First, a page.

British Columbia's public postsecondary education system is one of the most comprehensive and diversified in the world. Postsecondary education in British Columbia is delivered by 25 publicly funded institutions. These include four research-intensive universities, seven teaching-intensive universities, eleven colleges, and three provincial institutes (including one Aboriginal institute). A detailed description of these institutions can be found on the Ministry of Advanced Education web site.
Currently, the postsecondary education sector also includes 17 private and out-of-province public academic degree-granting institutions, 16 theological institutions, and a wide range of career and language training institutions.
The Ministry of Advanced Education develops educational, professional and economic opportunities for British Columbia's learners by providing and supporting a wide range of postsecondary programs and encouraging relationships between educational institutions, business, and industry. The ministry provides provincial and national leadership and support for excellent and accessible postsecondary education that cultivates life-long learners throughout the province.
The Industry Training Authority Act was passed in 2003, establishing an authority to oversee British Columbia's industry training and apprenticeship system, to ensure that it is effective and efficient and that it meets the needs of employers and trainees. The Industry Training Authority (ITA) develops policy, performance standards, training programs, and assessment tools. It provides services for employers, training participants, and those who wish to pursue certification based on existing skills.
Private postsecondary institutions have a long history of offering educational programs in British Columbia. Under the Degree Authorization Act (DAA), private and out-of-province postsecondary institutions may apply for ministerial consent to offer and advertise degree programs, grant degrees, and use the word "university" in the province. Under the DAA, private postsecondary institutions and public postsecondary institutions from other jurisdictions are required to undergo a quality assessment process in order to obtain ministerial consent. As a matter of policy, British Columbia public institutions seeking approval to offer new degree programs must undergo the same quality assessment process. Information on institutions authorized under the DAA, is available on the Ministry website.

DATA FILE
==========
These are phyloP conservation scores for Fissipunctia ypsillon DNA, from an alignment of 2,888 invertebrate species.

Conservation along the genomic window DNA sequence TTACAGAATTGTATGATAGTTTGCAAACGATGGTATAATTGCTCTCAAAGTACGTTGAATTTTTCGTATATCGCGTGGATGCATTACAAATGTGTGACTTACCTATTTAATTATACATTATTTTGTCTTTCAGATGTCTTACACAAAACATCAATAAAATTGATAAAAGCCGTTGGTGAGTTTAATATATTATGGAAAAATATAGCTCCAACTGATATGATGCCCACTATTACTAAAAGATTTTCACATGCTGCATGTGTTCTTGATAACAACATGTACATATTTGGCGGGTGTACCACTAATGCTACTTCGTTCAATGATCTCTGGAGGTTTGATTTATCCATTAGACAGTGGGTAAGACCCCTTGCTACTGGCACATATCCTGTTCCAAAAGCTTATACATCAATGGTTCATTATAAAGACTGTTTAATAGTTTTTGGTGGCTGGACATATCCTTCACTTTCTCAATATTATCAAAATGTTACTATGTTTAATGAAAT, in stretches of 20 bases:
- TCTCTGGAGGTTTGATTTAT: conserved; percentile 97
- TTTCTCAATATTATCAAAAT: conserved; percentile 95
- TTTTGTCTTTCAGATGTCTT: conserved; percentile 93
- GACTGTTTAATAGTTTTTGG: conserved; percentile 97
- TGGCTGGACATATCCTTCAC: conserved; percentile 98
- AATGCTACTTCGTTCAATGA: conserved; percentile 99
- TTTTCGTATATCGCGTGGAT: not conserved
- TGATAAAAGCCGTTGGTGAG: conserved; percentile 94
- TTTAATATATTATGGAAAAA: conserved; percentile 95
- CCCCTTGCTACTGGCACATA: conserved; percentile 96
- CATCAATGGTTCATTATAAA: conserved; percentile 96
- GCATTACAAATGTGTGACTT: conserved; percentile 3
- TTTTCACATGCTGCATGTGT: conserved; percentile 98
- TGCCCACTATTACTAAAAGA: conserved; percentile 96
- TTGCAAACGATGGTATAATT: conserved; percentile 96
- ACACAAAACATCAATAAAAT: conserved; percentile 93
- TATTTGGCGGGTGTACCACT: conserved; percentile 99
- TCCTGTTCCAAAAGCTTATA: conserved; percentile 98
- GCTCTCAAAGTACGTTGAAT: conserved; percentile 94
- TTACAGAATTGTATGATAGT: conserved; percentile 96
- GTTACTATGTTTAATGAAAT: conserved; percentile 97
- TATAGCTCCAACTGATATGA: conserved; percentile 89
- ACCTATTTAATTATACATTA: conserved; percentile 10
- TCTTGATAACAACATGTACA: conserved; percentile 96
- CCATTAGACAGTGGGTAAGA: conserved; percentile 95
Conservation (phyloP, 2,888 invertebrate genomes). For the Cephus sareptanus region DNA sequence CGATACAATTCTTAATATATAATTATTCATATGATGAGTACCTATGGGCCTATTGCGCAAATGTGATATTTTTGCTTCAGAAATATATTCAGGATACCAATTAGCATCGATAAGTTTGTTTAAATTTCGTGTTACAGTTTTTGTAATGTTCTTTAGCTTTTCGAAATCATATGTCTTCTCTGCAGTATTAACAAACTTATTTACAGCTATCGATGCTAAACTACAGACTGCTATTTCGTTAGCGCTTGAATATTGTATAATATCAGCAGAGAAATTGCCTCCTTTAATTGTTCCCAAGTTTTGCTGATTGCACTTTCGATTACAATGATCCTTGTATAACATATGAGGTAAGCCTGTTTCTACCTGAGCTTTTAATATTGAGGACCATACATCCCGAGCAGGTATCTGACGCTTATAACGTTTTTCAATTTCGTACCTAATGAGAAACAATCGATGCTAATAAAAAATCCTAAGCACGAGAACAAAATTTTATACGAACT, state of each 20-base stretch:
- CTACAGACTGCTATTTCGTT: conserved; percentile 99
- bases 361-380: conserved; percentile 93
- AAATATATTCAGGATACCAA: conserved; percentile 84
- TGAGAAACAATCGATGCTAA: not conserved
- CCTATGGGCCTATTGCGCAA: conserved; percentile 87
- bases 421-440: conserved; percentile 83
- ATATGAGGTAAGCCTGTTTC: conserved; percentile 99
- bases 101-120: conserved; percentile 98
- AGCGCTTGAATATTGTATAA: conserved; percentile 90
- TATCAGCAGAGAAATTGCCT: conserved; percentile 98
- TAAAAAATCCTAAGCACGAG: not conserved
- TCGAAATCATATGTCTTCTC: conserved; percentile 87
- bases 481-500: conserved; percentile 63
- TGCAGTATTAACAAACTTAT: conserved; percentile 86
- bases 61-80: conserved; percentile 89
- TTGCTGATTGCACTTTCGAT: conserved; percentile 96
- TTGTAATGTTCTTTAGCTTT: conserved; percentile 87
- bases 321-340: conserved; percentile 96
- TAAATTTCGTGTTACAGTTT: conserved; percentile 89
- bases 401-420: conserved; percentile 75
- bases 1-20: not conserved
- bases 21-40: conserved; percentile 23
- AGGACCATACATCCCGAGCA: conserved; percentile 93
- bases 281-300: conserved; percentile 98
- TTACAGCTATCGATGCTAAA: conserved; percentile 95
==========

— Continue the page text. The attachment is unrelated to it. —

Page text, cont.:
Private career training institutions in British Columbia are overseen by the Private Training Institutions Branch, under the Private Training Act. It oversees the mandatory registration and voluntary accreditation of private career training institutions in the province. Institutions providing career training of 40 hours or more instruction and requesting $1,000 or more tuition are required to register. Institutions not required to register may do so on a voluntary basis. It is also responsible for managing the Student Training Completion Fund, which provides tuition protection for students if their school closes before they have completed their program of study or if the institution has made representation to the student which was materially different from the actual services or instruction provided. Information on private career institutions registered and accredited with is available on their website.
There are approximately 320 registered private career training institutions in British Columbia, of which almost 160 are accredited. Registration ensures consumer protection and basic education standards to students enrolled in career training programs. In order to secure accreditation with the Private Training Institutions Branch, institutions undergo a rigorous quality assurance process. Institutions provide a range of education choices for students, offering a diverse range of career training options from information technology, business administration, and hospitality services to film production, flight training, and horticulture studies.
Presently there are sixteen institutions established in BC with statutory authority under a Private Act to grant theological degrees only. Theological degree programs provide education in theological studies or lead to religious occupations. These programs do not prepare students for the more general education that is recognized by the broader educational community and society as being equivalent to programs offered by institutions with programs that have a secular degree content and designation. Institutions offering only theological degree programs are exempt from the DAA and are not subject to government oversight. However, theological institutions wishing to provide academic degree programs are subject to the DAA and must apply for ministerial consent and undergo the quality assurance process and meet the established criteria. Currently, two institutions (Trinity Western University and Seminary of Christ the King) also have authority to grant certain academic degrees.
Private language (or ESL) schools that do not offer career training programs or grant degrees do not fall under any legislative or regulatory framework in British Columbia.